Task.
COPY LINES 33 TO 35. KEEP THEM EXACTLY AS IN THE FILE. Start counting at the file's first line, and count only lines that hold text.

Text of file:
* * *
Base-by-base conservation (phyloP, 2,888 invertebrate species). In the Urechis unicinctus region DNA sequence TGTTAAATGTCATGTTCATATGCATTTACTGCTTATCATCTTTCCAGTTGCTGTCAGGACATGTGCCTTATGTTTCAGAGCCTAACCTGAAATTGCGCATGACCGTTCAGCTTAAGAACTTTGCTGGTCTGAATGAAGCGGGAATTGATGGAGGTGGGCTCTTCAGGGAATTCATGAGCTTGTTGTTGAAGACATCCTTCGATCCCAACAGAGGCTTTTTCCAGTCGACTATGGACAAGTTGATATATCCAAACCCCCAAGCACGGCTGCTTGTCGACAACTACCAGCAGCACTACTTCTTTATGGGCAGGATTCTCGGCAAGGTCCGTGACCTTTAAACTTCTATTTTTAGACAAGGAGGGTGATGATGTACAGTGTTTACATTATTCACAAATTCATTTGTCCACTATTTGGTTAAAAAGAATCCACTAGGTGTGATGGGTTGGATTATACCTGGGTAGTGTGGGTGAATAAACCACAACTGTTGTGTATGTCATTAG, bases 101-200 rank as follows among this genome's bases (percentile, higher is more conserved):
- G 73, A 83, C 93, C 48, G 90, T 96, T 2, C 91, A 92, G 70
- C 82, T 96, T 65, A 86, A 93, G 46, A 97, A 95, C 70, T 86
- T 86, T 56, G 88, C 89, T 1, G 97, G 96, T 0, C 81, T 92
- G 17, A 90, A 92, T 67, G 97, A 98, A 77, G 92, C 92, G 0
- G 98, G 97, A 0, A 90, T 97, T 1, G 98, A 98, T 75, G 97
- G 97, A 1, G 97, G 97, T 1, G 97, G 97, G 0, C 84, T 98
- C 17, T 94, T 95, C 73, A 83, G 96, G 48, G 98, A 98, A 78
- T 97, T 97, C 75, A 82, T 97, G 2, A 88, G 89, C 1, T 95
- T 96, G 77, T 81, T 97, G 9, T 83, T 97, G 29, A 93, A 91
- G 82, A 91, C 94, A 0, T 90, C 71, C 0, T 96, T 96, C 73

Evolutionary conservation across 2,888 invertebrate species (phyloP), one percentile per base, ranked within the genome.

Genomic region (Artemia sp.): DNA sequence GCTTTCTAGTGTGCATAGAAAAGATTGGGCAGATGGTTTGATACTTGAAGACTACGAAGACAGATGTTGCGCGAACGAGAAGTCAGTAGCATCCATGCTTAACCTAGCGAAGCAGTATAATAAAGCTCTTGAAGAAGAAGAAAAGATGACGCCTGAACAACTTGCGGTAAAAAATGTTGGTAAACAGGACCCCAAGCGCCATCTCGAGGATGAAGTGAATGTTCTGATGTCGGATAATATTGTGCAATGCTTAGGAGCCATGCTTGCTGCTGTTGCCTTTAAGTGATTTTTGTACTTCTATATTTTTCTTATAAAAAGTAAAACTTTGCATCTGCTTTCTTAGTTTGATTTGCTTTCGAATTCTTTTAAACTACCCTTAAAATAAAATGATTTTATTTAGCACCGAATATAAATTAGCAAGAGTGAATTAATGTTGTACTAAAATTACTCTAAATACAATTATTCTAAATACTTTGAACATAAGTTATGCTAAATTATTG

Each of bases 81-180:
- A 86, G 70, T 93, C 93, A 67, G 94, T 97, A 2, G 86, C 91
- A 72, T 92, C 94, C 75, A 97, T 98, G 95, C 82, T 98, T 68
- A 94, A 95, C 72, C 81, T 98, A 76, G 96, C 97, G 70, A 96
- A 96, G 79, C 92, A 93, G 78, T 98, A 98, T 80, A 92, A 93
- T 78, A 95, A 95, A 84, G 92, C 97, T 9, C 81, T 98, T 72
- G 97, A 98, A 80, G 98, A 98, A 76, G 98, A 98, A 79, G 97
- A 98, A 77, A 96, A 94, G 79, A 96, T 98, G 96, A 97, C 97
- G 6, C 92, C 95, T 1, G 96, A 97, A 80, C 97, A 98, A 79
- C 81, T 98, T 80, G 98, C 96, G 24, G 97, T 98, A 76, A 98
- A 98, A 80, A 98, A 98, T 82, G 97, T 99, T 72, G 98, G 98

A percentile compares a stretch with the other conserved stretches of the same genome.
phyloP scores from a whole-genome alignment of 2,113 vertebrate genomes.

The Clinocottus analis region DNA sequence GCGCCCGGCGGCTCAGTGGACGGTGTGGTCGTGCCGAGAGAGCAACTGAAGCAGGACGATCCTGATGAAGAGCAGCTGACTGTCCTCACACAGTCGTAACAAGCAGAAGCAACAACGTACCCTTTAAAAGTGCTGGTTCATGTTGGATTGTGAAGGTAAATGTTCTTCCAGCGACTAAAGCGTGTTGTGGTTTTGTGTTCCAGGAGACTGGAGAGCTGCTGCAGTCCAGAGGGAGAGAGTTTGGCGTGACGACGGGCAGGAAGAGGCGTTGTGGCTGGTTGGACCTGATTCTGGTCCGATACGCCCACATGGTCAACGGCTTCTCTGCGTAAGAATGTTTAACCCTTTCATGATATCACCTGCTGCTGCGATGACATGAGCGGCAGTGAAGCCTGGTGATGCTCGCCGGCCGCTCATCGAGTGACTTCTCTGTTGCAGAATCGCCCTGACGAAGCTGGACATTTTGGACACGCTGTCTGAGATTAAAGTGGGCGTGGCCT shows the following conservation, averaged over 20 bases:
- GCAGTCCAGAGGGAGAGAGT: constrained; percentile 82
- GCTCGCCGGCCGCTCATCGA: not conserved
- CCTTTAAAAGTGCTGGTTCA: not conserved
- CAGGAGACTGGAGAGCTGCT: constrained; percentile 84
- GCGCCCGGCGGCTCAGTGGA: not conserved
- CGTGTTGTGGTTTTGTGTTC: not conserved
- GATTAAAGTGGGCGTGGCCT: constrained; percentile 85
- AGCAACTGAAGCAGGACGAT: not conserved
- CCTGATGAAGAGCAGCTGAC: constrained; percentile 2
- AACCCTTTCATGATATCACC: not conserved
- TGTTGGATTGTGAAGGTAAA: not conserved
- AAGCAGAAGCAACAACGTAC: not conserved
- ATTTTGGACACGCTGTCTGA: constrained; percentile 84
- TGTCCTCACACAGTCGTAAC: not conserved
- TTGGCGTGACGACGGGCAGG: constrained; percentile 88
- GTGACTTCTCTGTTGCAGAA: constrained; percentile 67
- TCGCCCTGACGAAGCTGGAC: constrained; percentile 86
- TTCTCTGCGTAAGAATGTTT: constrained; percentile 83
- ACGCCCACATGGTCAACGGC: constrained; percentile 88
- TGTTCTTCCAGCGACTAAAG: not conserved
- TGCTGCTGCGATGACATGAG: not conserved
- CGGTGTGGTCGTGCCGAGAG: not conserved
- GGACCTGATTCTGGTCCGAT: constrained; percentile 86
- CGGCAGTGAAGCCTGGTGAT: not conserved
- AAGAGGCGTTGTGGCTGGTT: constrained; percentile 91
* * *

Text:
- CGTGTTGTGGTTTTGTGTTC: not conserved
- GATTAAAGTGGGCGTGGCCT: constrained; percentile 85
- AGCAACTGAAGCAGGACGAT: not conserved